Long Island Compromise

  • Review
By – July 8, 2024

Fans of the nov­el and Hulu minis­eries Fleish­man Is in Trou­ble will find many famil­iar themes in Taffy Brodesser-Akner’s sec­ond nov­el, Long Island Com­pro­mise. In both sto­ries, a well-off Jew­ish fam­i­ly laments, aloud and in seething silence, that mon­ey doesn’t buy hap­pi­ness. In both, men and women run counter to type, with wives call­ing the shots on mon­ey and hus­bands find­ing lone­ly joy in their kids. And both nov­els fea­ture many, many scenes of anony­mous, fran­tic, and some­times humil­i­at­ing sex.

If Toby Fleish­man is in trou­ble for not appre­ci­at­ing his wife’s side of their fail­ing mar­riage, adult sib­lings Nathan, Beam­er, and Jen­ny Fletch­er are com­pro­mised because one morn­ing when they are six, four, and in utero, their father, Carl, is kid­napped from their dri­ve­way, held hostage in a dank base­ment, and returned only after their moth­er leaves $250,000 in cash on an air­port bag­gage carousel. The Fletch­ers respond as any emo­tion­al­ly stunt­ed fam­i­ly would: they tell Carl to get over it. Or, as his moth­er, Phyl­lis, instructs him repeat­ed­ly: This hap­pened to your body. This did not hap­pen to you.”

Such sep­a­ra­tion of body and soul, or the com­part­men­tal­iza­tion of the self, is a ten­sion that besets three gen­er­a­tions of Fletch­ers. Zelig, Carl’s father, escaped the Nazis of Poland to found a pros­per­ous Sty­ro­foam fac­to­ry in Queens, but he car­ries con­flict­ing ver­sions of the sto­ry that enabled his suc­cess. Ruth, Carl’s wife, trades emo­tion­al hon­esty for finan­cial secu­ri­ty, but finds her­self squeezed between her dom­i­neer­ing moth­er-in-law, Phyl­lis, and her grit­less chil­dren. These chil­dren — Nathan, Beam­er and Jen­ny — chase the kind of sat­is­fac­tion they could nev­er give their par­ents: they var­i­ous­ly attempt pru­dence and promis­cu­ity, drugs and defi­ance, and cre­ativ­i­ty and charity.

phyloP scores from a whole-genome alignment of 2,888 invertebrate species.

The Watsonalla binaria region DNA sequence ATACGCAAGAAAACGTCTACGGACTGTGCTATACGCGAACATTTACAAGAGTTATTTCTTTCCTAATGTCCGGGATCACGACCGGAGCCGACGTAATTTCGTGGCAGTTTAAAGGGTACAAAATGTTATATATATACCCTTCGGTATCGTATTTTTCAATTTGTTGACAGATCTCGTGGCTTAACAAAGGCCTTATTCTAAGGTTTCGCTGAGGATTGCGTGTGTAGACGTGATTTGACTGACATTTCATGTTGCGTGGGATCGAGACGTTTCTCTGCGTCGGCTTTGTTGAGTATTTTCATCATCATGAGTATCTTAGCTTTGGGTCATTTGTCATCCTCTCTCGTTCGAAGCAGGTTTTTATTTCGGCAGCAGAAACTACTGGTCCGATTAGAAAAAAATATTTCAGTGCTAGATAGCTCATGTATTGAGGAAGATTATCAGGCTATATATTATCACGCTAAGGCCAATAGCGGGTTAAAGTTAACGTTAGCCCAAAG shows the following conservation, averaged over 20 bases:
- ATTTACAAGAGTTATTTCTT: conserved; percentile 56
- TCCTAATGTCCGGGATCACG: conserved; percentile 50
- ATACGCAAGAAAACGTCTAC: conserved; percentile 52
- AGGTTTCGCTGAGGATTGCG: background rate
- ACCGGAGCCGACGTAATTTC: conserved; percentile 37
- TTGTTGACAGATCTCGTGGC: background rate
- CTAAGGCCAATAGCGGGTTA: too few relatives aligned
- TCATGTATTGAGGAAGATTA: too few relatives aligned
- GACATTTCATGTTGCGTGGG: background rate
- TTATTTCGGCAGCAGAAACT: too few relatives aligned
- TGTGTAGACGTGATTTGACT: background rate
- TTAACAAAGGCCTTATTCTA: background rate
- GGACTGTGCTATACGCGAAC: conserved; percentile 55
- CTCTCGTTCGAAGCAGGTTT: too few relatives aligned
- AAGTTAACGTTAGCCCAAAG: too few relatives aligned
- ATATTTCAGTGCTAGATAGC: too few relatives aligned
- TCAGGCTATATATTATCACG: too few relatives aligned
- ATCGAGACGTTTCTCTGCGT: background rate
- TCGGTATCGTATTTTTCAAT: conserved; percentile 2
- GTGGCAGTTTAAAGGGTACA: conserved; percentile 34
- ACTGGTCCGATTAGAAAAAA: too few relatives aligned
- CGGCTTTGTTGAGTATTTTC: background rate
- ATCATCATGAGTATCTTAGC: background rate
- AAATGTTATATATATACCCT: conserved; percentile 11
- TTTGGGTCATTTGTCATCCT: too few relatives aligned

The Fletch­ers’ tra­vails are punc­tu­at­ed by Brodesser-Akner’s wry wit. There’s the friend whose last name becomes Messinger-Schlesinger; there’s the rehab facil­i­ty whose restau­rant has a Miche­lin star; and there’s Beamer’s inabil­i­ty to write a Hol­ly­wood script that doesn’t fea­ture a kidnapping. 

Mid­way through the nov­el, the nar­ra­tor (who, just like in Fleish­man, turns out to be a friend of the fam­i­ly) remarks that All fam­i­lies are a Bible sto­ry unto them­selves.” Which begs the ques­tion: which Bible sto­ry are the Fletch­ers? Do they sym­bol­ize the intractable inter­gen­er­a­tional trau­ma of Isaac and Ish­mael? The tox­ic sib­ling angst of Joseph and his brothers? 

One might argue that the Fletch­ers’ Bible-sized sin lies in for­get­ting what Jews know best: that when there is tragedy and trau­ma, we must talk about it. Exam­ine the injus­tice in great detail; pick apart the suf­fer­ing; retell it from gen­er­a­tion to gen­er­a­tion. Don’t shut it down, hid­ing behind a stiff upper lip and stony denial. Because such com­part­men­tal­iza­tion com­pro­mis­es the kids.

E. Kin­ney Zalesne, a for­mer Microsoft exec­u­tive, is a strat­e­gy con­sul­tant in Wash­ing­ton, DC. She serves on the board of the Nation­al Library of Israel’s Amer­i­can affil­i­ate, NLI USA; and was the col­lab­o­ra­tor on the best­selling book, Microtrends: The Small Forces Behind Tomorrow’s Big Changes (Twelve, 2007).

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